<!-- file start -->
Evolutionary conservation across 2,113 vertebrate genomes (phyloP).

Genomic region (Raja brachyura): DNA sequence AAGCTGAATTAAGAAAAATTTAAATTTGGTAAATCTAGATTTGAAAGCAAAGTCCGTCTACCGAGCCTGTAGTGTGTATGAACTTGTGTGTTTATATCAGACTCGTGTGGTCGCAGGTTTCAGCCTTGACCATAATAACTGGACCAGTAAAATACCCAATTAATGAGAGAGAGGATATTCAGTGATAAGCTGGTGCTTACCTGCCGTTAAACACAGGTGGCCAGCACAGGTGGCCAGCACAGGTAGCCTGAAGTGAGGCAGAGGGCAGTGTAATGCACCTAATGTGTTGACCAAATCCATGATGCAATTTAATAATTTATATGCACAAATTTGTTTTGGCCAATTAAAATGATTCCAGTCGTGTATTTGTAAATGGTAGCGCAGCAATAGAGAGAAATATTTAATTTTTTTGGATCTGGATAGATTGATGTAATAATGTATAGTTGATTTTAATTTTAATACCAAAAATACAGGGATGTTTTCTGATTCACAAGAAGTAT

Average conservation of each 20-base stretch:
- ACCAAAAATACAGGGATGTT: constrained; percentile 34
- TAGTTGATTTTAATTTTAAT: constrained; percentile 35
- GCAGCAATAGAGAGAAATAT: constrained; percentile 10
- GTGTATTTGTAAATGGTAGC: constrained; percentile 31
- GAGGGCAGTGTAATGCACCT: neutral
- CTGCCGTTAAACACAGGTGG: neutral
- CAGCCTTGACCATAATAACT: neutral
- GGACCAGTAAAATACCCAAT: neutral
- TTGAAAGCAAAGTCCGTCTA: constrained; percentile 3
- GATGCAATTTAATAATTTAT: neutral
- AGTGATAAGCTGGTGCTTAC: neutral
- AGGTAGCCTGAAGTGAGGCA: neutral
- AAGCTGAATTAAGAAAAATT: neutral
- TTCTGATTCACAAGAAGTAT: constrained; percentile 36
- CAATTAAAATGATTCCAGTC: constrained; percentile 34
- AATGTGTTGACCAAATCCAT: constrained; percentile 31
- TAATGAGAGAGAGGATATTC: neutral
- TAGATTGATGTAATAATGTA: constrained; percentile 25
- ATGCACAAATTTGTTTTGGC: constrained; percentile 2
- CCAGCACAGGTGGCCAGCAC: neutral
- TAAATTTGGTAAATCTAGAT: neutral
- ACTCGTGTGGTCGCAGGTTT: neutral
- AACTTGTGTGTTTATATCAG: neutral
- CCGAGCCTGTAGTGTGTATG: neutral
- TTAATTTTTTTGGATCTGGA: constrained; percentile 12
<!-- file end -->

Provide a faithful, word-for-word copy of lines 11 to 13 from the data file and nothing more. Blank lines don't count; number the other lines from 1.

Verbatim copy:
- GGACCAGTAAAATACCCAAT: neutral
- TTGAAAGCAAAGTCCGTCTA: constrained; percentile 3
- GATGCAATTTAATAATTTAT: neutral